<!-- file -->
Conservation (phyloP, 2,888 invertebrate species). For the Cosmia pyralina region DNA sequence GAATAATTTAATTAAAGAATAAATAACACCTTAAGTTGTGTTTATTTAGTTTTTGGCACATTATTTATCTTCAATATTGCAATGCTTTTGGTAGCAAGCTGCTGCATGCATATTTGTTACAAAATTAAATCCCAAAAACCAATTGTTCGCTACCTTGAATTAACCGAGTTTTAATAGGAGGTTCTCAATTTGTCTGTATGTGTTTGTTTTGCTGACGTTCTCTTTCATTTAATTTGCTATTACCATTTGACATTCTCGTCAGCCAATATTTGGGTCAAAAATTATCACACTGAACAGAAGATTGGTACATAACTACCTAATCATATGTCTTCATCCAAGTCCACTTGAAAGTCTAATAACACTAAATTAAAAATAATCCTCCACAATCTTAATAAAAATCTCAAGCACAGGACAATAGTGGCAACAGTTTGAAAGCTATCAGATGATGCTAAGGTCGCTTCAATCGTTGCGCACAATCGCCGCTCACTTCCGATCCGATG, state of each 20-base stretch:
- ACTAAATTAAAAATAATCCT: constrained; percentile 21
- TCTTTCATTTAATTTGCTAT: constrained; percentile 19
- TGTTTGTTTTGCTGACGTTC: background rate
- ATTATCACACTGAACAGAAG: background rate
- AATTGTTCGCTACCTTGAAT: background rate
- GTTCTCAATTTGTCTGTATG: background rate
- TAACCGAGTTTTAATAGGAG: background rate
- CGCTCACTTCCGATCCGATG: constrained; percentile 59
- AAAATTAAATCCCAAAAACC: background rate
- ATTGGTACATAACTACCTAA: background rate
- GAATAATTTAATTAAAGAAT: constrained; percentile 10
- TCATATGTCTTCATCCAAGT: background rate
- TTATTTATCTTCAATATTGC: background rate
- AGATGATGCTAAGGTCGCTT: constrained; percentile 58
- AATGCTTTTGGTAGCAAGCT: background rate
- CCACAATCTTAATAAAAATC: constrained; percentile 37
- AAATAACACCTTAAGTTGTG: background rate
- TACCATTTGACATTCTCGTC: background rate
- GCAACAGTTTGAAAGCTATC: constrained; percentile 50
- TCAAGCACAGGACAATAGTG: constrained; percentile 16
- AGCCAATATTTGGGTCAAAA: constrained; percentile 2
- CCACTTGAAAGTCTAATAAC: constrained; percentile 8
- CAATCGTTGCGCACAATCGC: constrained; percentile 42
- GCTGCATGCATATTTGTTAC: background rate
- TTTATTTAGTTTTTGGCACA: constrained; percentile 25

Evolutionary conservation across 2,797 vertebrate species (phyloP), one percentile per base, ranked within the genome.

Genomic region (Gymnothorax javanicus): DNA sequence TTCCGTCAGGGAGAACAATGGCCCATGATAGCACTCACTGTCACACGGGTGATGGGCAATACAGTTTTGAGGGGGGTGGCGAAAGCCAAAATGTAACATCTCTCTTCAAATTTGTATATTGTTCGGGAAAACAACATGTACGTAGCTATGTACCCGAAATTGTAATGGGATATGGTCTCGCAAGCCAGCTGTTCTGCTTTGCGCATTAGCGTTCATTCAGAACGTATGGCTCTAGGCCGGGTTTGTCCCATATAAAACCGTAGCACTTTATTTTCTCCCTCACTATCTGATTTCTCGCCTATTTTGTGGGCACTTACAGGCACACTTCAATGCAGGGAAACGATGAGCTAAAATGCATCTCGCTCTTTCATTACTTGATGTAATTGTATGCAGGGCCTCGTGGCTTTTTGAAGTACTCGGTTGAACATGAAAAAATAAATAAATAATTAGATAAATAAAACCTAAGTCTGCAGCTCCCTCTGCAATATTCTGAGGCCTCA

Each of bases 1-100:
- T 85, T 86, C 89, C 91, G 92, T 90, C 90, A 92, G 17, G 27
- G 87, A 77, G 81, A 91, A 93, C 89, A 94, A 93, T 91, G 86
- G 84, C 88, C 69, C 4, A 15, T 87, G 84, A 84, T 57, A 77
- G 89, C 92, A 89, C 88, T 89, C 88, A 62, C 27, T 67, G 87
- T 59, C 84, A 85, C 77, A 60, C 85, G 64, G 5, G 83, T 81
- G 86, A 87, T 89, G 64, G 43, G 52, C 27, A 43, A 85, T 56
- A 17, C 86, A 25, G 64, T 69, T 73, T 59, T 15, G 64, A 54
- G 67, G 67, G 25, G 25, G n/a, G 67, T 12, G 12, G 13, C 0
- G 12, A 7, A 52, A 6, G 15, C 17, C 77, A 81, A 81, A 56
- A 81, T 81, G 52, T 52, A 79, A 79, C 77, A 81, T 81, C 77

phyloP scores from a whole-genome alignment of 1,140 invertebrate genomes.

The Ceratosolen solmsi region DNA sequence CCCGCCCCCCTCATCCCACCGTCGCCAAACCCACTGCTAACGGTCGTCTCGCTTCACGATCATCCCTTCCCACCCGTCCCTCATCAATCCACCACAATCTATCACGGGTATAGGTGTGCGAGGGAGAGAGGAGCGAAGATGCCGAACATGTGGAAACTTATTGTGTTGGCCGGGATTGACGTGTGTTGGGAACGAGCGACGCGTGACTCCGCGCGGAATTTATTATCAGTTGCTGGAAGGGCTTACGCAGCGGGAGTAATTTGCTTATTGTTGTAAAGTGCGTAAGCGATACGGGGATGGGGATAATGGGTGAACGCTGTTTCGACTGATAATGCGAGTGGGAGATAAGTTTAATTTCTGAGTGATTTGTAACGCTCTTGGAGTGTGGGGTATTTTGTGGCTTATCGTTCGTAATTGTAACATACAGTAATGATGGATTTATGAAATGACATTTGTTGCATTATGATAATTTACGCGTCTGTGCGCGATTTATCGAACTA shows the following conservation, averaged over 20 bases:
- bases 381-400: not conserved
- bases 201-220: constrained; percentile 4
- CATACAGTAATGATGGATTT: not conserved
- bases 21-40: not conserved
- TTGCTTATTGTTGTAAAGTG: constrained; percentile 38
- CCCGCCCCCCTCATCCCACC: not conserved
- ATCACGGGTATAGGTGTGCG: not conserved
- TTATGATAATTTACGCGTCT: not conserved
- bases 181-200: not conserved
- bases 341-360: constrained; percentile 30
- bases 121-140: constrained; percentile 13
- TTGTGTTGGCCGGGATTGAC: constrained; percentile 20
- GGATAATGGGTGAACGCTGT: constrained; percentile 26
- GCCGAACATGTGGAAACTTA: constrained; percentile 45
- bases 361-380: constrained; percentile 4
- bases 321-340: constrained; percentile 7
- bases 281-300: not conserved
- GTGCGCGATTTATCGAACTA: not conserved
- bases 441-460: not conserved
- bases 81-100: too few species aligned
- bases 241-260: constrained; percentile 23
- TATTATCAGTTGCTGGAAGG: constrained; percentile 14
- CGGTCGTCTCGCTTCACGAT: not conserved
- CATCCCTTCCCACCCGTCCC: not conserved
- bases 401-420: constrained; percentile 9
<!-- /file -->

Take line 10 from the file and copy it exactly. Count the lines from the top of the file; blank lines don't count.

- AAAATTAAATCCCAAAAACC: background rate